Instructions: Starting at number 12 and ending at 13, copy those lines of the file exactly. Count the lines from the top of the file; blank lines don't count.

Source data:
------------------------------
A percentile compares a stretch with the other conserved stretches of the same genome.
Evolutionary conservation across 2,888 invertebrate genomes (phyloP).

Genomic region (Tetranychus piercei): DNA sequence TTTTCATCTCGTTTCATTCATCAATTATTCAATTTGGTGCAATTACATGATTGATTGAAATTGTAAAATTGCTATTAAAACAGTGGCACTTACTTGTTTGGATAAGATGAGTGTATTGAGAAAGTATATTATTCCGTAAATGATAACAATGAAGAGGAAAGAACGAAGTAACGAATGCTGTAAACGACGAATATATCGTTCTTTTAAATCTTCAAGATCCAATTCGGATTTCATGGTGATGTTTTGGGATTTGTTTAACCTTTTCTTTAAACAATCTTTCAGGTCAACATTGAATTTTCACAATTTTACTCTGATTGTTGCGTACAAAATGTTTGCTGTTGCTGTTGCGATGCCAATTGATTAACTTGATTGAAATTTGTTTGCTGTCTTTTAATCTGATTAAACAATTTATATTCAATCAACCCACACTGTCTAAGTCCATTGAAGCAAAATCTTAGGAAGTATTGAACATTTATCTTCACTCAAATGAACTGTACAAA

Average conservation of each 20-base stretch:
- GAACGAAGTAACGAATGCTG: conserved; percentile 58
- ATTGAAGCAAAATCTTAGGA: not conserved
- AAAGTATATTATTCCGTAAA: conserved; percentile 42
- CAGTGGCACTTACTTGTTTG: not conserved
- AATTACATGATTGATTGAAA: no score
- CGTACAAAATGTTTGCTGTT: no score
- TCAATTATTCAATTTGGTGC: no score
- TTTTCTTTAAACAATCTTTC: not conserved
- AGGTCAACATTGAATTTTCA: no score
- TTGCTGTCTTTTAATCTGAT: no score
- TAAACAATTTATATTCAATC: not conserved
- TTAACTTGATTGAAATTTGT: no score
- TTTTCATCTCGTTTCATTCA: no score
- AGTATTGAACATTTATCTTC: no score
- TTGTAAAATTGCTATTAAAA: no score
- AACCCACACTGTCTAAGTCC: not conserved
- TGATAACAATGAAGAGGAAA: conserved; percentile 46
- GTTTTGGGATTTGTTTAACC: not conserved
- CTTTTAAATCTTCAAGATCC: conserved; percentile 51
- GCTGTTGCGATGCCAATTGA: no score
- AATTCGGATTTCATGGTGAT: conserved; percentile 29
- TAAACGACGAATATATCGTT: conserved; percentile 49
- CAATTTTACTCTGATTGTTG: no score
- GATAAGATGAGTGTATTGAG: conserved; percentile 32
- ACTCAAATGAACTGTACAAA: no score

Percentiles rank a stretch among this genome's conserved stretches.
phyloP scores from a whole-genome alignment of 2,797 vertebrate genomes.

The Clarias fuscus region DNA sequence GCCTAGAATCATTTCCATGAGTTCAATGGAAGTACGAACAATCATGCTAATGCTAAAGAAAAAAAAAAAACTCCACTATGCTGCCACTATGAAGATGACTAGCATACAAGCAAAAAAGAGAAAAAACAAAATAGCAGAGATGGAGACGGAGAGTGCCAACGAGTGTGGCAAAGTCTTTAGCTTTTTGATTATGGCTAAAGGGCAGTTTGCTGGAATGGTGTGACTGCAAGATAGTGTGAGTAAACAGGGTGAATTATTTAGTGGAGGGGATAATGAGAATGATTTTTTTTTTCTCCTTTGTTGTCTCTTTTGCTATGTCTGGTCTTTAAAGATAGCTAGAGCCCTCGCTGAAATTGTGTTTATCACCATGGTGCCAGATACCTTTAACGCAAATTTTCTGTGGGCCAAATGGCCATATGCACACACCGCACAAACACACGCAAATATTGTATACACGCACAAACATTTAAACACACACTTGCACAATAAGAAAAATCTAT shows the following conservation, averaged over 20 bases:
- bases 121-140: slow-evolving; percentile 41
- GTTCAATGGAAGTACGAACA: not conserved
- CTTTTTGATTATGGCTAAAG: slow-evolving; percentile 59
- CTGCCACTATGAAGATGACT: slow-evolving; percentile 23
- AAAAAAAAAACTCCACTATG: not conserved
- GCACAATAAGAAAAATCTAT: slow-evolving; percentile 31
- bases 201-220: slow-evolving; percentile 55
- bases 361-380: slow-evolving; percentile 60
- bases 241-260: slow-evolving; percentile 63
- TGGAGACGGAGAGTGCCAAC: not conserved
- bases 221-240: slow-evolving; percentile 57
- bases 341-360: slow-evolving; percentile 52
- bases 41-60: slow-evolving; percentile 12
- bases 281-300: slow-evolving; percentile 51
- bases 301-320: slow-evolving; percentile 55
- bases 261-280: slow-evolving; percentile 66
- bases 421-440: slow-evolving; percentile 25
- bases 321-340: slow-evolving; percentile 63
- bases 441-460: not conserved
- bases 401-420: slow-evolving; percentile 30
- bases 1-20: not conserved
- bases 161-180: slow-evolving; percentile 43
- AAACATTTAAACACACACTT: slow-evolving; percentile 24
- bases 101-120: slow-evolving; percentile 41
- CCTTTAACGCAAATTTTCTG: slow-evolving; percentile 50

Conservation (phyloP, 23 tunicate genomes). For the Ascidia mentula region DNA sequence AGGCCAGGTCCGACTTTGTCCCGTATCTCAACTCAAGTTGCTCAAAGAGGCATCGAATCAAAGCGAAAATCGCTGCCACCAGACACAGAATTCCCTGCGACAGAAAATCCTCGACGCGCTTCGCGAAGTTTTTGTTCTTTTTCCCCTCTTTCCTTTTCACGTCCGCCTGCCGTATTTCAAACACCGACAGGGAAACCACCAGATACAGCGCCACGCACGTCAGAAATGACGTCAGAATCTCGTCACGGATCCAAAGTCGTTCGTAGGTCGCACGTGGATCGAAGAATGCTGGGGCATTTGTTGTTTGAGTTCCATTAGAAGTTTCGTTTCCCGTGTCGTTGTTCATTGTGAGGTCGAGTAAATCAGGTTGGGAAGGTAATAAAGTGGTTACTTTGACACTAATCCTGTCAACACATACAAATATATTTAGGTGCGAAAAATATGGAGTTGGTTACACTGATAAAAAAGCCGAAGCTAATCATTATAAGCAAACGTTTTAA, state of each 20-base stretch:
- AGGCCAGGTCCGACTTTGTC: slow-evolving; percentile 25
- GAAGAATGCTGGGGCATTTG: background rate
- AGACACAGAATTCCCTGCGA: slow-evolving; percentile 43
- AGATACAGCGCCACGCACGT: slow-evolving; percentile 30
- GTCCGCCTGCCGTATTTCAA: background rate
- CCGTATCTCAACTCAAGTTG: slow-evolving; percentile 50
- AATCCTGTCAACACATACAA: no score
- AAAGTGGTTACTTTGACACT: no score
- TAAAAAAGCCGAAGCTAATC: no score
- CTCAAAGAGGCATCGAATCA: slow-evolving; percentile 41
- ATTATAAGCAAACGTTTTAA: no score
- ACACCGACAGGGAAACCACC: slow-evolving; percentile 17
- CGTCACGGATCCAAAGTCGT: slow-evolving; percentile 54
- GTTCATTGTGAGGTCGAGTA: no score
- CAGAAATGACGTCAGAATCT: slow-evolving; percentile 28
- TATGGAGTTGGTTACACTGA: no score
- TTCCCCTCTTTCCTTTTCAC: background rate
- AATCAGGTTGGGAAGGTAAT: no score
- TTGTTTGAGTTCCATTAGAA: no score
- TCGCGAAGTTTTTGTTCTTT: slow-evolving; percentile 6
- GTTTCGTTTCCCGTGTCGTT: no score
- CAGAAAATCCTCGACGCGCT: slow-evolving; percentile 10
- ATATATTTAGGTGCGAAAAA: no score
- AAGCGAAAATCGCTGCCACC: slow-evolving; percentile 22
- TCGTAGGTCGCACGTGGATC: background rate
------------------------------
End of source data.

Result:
- TTTTCTTTAAACAATCTTTC: not conserved
- AGGTCAACATTGAATTTTCA: no score